Would the O.J. Simpson Trial Be Different Today?

At the time, feminists were horrified that a woman who was stalked, beaten and raped—and who asked for help many times—was brutally murdered. Would things be different if the crime happened today?

O.J. Simpson and Nicole Brown Simpson at the premiere of Naked Gun 33 1/3: The Final Insult, in which O.J. starred, on March 16, 1994, in Los Angeles. (Vinnie Zuffante / Getty Images)

This story originally appeared on Jill.substack.com, a newsletter from journalist, lawyer and author Jill Filipovic.

Much has already been written about the death of O.J. Simpson, the football star who was acquitted of murdering his ex-wife Nicole Brown Simpson and her friend Ron Goldman. It is very clear that Simpson did indeed murder Brown and Goldman, and he was later found liable for the killings in a civil suit brought by their families.

Unlike in the 1990s, when the O.J. Simpson murder trial roiled the country and divided the public, today there seems to be a fairly broad consensus that the “trial of the century” was the start of a wholly intellectually- and morally-bankrupting industry of reality TV, and an ugly racial inflection point that laid bare the deep bigotries in the American criminal justice system and left unpunished the brutal murder of a badly-abused woman and her innocent friend.

Would things be any different if the crime happened today?

O.J. Simpson was a complicated cultural character, if not a particularly complex actual man. He was a celebrated athlete, someone many white Americans embraced and championed. When Brown and Goldman were murdered and O.J. was the obvious culprit, he still found himself robustly defended by many famous friends; with the public increasingly aware of the blatant racism of the LAPD, many Black Americans and leaders also embraced O.J.—not just defending his right to fair treatment from authorities and a fair trial, but either proclaiming his innocence or justifying his actions and acquittal (O.J. being let off was a “revenge verdict,” as one former journalist put it), and sometimes smearing his murdered ex wife in the process.

Many feminists were horrified that a woman who was stalked, beaten and raped by one man, and who asked for help many times, was then brutally murdered—and that in the trial, she should have gotten her justice, but it was instead turned into a carnival in which she and Goldman were mere sideshows.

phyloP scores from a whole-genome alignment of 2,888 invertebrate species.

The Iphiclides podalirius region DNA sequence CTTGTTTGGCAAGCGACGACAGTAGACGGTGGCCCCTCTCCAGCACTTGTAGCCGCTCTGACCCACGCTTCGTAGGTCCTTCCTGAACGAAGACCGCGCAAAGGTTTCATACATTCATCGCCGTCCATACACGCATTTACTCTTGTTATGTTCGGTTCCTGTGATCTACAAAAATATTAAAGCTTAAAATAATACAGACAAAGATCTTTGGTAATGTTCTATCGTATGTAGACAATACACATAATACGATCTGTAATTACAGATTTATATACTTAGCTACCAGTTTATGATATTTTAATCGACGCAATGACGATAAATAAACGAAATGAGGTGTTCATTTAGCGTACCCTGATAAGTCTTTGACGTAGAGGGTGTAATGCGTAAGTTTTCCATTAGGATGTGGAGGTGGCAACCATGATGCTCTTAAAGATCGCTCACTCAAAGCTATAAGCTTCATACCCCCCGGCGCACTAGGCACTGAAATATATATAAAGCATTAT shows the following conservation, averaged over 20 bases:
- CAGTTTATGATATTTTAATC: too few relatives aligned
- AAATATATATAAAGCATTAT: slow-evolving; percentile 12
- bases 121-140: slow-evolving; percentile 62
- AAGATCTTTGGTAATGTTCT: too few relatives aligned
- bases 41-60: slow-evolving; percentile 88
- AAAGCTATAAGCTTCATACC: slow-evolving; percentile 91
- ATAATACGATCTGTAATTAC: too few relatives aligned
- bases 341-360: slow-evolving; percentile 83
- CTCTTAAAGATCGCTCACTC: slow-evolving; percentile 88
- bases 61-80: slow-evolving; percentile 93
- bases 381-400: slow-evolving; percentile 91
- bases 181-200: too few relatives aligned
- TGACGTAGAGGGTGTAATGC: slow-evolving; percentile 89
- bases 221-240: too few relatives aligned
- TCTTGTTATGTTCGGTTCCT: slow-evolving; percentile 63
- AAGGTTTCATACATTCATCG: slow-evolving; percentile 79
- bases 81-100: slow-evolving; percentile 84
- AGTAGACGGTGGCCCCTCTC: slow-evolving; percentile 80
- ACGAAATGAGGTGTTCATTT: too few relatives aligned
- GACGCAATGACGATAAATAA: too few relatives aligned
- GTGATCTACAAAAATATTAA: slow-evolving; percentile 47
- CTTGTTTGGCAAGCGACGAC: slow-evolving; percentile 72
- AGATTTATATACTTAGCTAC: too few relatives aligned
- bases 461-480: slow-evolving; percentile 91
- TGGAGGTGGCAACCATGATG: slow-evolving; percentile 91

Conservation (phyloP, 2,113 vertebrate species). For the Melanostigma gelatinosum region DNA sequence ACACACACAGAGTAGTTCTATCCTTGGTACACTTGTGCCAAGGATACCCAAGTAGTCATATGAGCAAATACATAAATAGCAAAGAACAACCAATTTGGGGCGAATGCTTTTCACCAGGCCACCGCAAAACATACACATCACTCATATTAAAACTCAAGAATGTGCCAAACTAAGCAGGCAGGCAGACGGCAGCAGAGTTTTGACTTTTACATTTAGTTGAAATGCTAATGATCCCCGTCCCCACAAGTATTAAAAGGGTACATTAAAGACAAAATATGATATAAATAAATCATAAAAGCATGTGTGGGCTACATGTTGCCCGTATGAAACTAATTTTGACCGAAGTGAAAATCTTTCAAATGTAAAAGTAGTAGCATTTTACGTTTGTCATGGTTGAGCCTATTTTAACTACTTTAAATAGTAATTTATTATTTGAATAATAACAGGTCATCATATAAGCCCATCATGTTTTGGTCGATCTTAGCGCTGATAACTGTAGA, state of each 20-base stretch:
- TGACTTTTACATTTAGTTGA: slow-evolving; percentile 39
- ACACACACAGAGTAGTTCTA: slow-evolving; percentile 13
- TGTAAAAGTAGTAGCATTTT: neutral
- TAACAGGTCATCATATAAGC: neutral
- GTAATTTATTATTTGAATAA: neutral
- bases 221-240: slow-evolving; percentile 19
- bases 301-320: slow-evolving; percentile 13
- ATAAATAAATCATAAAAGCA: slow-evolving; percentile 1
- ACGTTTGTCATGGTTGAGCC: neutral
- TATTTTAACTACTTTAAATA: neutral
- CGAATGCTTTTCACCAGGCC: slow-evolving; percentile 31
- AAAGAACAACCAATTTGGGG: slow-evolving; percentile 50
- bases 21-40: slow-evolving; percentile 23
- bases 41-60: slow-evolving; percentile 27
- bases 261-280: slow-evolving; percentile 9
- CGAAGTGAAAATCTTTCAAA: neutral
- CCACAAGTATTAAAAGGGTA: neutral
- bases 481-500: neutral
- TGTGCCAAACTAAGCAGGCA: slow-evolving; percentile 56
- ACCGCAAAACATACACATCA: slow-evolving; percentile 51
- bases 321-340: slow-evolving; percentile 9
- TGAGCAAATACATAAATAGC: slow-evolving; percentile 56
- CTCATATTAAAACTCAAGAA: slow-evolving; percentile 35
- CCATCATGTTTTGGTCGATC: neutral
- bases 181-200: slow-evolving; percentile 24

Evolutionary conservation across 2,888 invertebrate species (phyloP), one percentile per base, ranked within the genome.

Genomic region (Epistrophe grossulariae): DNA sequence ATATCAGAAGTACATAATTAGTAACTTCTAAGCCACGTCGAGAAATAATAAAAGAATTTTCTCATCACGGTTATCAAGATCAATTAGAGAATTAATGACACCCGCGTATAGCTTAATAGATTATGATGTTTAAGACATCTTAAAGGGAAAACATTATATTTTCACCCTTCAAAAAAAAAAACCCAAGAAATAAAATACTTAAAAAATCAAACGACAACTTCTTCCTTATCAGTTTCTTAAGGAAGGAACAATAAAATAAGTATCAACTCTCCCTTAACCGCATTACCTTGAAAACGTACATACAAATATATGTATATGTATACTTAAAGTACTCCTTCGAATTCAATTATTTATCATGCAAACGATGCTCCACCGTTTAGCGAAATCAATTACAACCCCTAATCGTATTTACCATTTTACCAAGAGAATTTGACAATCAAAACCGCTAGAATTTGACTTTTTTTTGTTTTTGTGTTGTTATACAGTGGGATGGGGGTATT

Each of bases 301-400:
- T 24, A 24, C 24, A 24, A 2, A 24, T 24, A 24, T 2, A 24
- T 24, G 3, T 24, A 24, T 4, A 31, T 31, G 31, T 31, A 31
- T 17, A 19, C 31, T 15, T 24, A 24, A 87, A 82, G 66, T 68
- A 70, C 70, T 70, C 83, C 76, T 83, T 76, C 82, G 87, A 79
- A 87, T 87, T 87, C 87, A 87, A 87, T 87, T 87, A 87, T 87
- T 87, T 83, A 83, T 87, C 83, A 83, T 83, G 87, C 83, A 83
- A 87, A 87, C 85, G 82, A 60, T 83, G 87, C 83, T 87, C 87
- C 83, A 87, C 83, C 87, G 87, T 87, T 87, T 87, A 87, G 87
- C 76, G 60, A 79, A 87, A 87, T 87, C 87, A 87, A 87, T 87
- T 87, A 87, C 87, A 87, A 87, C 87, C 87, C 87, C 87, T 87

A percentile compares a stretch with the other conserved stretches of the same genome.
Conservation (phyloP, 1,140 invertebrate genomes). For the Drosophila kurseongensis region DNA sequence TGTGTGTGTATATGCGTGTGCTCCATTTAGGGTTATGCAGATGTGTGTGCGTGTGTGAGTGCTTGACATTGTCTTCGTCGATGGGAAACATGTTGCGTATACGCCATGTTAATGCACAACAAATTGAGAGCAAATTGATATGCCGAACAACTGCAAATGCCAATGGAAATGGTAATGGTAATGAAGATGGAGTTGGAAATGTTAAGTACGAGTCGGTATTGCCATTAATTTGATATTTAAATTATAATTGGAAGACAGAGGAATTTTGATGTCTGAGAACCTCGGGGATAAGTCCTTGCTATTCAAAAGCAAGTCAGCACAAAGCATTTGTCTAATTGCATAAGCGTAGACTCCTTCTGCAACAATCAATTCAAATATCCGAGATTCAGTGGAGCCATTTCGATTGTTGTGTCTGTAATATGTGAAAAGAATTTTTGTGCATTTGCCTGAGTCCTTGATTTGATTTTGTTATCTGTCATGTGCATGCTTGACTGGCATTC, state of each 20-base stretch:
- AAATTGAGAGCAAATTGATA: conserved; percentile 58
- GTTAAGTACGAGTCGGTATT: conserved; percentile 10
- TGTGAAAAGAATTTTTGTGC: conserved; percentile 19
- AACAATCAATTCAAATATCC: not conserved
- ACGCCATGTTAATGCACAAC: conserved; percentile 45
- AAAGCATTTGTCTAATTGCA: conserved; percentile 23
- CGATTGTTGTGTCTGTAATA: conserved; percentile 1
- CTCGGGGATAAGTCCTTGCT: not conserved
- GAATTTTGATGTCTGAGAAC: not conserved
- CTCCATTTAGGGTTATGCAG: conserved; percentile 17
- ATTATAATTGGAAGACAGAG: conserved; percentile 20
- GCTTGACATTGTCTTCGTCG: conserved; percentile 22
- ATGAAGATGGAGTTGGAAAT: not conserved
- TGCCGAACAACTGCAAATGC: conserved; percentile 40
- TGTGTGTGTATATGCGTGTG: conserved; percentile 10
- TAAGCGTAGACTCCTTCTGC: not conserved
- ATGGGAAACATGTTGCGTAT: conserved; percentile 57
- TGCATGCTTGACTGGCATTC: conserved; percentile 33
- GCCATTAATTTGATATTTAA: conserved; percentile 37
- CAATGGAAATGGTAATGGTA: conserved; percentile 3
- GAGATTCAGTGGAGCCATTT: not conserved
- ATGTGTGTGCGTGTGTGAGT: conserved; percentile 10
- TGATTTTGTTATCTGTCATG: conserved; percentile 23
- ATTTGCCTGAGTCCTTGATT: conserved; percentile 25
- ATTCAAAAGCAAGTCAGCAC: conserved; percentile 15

Today, public opinion has changed, and most people, Black and white alike, agree that O.J. was guilty. But many of the dynamics at play in the Simpson trial have not changed nearly as much as one would hope—including deep racism in policing and criminal justice, a resulting deep skepticism that the system is fair, and a related impulse to filter facts and information through the lens of identity first and reality second.

Take, for example, the Johnny Depp-Amber Heard trial, in which Depp superfans who saw themselves in the actor were quick to declare their man wholly good and innocent, while smearing Heard as a crazy ex-girlfriend. She, and many who simply posted on social media in support of her, were swarmed, attacked, harassed and threatened. The fact that she drank and that some people say she acted occasionally erratically became incontrovertible evidence that she was an unhinged liar; that he has been well-known to have drug and alcohol abuse problems, and has behaved in objectively unhinged and scary ways while on the record with journalists, was cast as part of his charm and authenticity.

Yes, many feminists stood up for Heard, like many (although far from all) stood up for Nicole Brown Simpson. But Heard has hardly found herself vindicated, in civil court or in the court of public opinion.

The Depp-Heard case didn’t have the same racial dynamics as the O.J. trial. But the gender dynamics and the identity dynamics—many of Depp’s fans were obsessed with his Pirates of the Caribbean character, and seemed to define themselves in part by their fandom—aren’t so terribly different.

That system had proved so skewed and so unworthy of confidence that a large-enough chunk of the public grew reflexively distrustful and dismissive of it—and it was O.J., a serially violent man of immense financial means and cultural clout, who ultimately benefitted.